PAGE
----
Maritime disputes in the South China Sea underscore the growing importance of geopolitics in shaping the international policy agenda of countries in the Asia Pacific.
Fitch Ratings believes shifts in the regional and global balance of power mean geopolitical risks will remain prevalent in the long term. These risks have the potential to cause significant economic and political instability, though are not currently a direct ratings driver for sovereigns in the region.
Diminishing US geopolitical influence and strength in Asia in the past decade, concurrent with China's efforts to expand its presence, are fundamentally changing the region's security paradigm. Recurring frictions among states are likely to be a consequence of the changing geopolitical dynamics.
Recent territorial disputes involving China, Philippines and Vietnam in the South China Sea are a case in point; a UN tribunal's ruling regarding maritime claims on 12 July highlights ongoing tensions over control and sovereignty in the area.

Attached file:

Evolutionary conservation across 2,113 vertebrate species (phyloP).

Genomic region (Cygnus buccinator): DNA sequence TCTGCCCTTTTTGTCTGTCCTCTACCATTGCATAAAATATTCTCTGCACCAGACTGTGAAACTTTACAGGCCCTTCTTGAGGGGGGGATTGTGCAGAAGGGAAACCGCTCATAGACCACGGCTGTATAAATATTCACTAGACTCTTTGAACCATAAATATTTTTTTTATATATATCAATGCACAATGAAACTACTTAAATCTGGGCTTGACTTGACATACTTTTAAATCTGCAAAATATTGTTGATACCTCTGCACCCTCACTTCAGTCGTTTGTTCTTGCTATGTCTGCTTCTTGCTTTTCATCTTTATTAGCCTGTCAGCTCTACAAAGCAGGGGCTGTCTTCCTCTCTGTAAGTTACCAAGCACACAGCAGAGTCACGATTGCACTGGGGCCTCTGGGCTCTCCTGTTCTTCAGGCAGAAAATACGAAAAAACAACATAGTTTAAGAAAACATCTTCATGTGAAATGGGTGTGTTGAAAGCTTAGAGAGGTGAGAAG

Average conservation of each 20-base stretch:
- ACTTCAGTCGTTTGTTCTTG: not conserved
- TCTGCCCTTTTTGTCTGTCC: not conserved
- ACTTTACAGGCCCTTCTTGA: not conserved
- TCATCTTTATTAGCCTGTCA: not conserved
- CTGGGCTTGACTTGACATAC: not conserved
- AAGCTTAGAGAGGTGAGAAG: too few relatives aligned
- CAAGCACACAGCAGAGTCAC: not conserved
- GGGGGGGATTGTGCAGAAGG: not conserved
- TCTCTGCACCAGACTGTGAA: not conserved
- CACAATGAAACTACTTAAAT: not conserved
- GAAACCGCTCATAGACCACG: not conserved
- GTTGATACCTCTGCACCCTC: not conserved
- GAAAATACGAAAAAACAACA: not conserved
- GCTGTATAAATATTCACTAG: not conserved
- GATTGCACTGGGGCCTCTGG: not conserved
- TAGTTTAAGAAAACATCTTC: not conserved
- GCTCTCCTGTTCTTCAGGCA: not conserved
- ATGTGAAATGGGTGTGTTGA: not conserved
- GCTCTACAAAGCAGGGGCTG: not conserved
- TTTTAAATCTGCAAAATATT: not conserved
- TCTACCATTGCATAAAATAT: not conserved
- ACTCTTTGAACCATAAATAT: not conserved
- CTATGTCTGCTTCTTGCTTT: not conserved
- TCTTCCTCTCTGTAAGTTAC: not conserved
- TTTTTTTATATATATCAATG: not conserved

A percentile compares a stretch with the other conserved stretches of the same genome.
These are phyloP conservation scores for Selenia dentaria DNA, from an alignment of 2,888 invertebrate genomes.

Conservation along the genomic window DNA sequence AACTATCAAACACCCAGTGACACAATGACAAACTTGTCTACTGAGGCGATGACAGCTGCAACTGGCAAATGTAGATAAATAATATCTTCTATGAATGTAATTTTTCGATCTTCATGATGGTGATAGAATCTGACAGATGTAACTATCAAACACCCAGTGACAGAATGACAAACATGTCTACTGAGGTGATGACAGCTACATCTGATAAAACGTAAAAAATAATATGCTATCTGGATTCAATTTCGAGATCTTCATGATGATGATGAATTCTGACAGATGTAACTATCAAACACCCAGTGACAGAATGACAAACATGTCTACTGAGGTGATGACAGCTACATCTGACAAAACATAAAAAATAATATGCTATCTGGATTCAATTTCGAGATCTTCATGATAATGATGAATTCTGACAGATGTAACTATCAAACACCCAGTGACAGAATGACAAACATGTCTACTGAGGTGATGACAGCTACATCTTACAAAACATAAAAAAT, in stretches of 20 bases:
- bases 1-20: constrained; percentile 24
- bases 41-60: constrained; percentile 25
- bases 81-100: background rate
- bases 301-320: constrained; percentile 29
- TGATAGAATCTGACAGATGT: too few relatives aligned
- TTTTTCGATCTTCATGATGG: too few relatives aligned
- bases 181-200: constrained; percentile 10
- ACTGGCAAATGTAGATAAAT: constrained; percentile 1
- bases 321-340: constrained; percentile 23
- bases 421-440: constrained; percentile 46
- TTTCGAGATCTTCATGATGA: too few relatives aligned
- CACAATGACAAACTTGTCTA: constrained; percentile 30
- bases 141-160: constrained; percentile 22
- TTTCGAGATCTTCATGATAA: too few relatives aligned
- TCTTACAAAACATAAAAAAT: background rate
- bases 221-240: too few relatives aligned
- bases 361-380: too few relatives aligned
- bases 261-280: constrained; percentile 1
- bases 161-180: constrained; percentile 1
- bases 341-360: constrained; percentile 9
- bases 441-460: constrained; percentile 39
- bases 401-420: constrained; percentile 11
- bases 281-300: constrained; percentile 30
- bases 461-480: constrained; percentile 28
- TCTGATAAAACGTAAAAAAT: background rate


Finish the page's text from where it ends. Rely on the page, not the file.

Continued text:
More longstanding issues, including from North Korea, territorial disputes over uninhabited islands in the East China Sea between Japan and China, and cross-strait relations between Taiwan and the mainland remain have the potential to flare up.
In the case of Korea, North Korea-related issues have been a longstanding risk factor that has weighed on South Korea's credit profile.
Terrorism and related security risks are also likely to remain pertinent for the region. Major -and repeated - terrorist attacks have the potential to affect important drivers of economic growth including tourism or sectors that rely heavily on foreign investment.
Major geopolitical risks have largely been contained in Asia in recent years, but the potential economic implications could be severe in the event of a sudden escalation. Tensions between states could lead to impaired bilateral trade and investment and, depending on the severity, could affect investor confidence.
The potential risks go beyond the region as well. Recent events in Europe related to the "Brexit" referendum results demonstrate political events can have global repercussions for markets and economies.
Nonetheless, Fitch believes deepening globalization in recent decades means incentives to maintain an orderly international environment are powerful.